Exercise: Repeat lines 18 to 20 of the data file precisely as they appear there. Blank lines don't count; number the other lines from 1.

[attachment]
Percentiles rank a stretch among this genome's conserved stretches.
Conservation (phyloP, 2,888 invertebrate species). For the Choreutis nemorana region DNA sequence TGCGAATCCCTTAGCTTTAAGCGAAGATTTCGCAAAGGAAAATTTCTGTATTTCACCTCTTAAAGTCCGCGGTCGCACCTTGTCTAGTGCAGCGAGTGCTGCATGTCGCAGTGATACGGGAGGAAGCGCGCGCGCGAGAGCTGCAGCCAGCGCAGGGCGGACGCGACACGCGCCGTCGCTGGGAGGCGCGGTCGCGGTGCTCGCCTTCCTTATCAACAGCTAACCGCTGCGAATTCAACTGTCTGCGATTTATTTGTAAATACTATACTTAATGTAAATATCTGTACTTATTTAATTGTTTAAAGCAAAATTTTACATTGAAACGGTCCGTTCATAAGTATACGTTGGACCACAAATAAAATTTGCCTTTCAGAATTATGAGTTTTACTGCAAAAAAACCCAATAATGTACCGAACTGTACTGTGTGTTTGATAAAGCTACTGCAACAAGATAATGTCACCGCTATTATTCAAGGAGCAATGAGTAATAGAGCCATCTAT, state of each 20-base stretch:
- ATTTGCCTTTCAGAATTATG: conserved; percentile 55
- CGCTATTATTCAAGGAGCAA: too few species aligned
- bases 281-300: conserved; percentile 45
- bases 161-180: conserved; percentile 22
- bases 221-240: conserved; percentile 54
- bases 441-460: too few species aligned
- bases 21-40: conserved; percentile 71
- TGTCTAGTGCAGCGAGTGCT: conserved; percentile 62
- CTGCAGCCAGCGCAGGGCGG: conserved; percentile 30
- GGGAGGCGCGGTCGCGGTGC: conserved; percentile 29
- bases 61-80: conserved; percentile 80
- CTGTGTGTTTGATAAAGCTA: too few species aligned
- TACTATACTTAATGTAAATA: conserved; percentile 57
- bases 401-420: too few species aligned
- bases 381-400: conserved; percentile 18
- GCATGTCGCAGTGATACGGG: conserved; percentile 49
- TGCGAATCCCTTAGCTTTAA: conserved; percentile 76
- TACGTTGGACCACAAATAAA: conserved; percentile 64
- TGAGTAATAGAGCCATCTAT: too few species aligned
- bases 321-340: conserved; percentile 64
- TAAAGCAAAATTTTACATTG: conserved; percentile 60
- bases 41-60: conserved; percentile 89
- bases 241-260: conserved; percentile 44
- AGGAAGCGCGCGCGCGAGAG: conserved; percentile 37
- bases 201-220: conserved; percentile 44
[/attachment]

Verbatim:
- GCATGTCGCAGTGATACGGG: conserved; percentile 49
- TGCGAATCCCTTAGCTTTAA: conserved; percentile 76
- TACGTTGGACCACAAATAAA: conserved; percentile 64